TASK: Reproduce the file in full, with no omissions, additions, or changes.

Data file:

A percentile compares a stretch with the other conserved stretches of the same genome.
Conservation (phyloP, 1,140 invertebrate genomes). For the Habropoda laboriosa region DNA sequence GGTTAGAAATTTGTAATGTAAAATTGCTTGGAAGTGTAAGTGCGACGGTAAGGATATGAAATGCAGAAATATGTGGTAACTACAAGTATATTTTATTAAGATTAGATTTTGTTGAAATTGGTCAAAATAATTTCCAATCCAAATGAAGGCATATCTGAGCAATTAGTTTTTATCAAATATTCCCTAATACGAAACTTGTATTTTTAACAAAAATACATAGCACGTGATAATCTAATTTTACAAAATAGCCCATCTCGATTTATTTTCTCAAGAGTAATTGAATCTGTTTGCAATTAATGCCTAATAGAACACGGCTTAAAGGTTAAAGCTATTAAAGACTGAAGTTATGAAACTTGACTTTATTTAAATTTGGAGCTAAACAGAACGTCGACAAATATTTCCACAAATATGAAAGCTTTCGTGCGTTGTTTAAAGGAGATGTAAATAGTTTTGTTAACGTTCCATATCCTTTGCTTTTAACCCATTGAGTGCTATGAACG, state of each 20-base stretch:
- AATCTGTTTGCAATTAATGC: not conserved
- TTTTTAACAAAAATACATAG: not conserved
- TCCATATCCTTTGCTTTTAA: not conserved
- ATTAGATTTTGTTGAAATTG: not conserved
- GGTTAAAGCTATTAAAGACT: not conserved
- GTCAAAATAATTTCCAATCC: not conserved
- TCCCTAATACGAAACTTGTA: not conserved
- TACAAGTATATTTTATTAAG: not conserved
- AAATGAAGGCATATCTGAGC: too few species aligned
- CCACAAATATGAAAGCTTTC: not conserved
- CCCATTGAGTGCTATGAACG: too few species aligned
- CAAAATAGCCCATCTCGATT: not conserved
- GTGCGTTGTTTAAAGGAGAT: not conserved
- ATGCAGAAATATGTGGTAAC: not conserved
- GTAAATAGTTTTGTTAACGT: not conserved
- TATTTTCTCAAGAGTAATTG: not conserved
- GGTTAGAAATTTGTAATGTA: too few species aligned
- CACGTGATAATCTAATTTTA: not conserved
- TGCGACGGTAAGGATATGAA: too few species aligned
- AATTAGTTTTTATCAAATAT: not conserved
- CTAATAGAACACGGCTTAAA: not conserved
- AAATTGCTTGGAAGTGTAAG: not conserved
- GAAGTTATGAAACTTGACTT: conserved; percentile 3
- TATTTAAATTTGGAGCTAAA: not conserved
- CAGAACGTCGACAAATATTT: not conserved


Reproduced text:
A percentile compares a stretch with the other conserved stretches of the same genome.
Conservation (phyloP, 1,140 invertebrate genomes). For the Habropoda laboriosa region DNA sequence GGTTAGAAATTTGTAATGTAAAATTGCTTGGAAGTGTAAGTGCGACGGTAAGGATATGAAATGCAGAAATATGTGGTAACTACAAGTATATTTTATTAAGATTAGATTTTGTTGAAATTGGTCAAAATAATTTCCAATCCAAATGAAGGCATATCTGAGCAATTAGTTTTTATCAAATATTCCCTAATACGAAACTTGTATTTTTAACAAAAATACATAGCACGTGATAATCTAATTTTACAAAATAGCCCATCTCGATTTATTTTCTCAAGAGTAATTGAATCTGTTTGCAATTAATGCCTAATAGAACACGGCTTAAAGGTTAAAGCTATTAAAGACTGAAGTTATGAAACTTGACTTTATTTAAATTTGGAGCTAAACAGAACGTCGACAAATATTTCCACAAATATGAAAGCTTTCGTGCGTTGTTTAAAGGAGATGTAAATAGTTTTGTTAACGTTCCATATCCTTTGCTTTTAACCCATTGAGTGCTATGAACG, state of each 20-base stretch:
- AATCTGTTTGCAATTAATGC: not conserved
- TTTTTAACAAAAATACATAG: not conserved
- TCCATATCCTTTGCTTTTAA: not conserved
- ATTAGATTTTGTTGAAATTG: not conserved
- GGTTAAAGCTATTAAAGACT: not conserved
- GTCAAAATAATTTCCAATCC: not conserved
- TCCCTAATACGAAACTTGTA: not conserved
- TACAAGTATATTTTATTAAG: not conserved
- AAATGAAGGCATATCTGAGC: too few species aligned
- CCACAAATATGAAAGCTTTC: not conserved
- CCCATTGAGTGCTATGAACG: too few species aligned
- CAAAATAGCCCATCTCGATT: not conserved
- GTGCGTTGTTTAAAGGAGAT: not conserved
- ATGCAGAAATATGTGGTAAC: not conserved
- GTAAATAGTTTTGTTAACGT: not conserved
- TATTTTCTCAAGAGTAATTG: not conserved
- GGTTAGAAATTTGTAATGTA: too few species aligned
- CACGTGATAATCTAATTTTA: not conserved
- TGCGACGGTAAGGATATGAA: too few species aligned
- AATTAGTTTTTATCAAATAT: not conserved
- CTAATAGAACACGGCTTAAA: not conserved
- AAATTGCTTGGAAGTGTAAG: not conserved
- GAAGTTATGAAACTTGACTT: conserved; percentile 3
- TATTTAAATTTGGAGCTAAA: not conserved
- CAGAACGTCGACAAATATTT: not conserved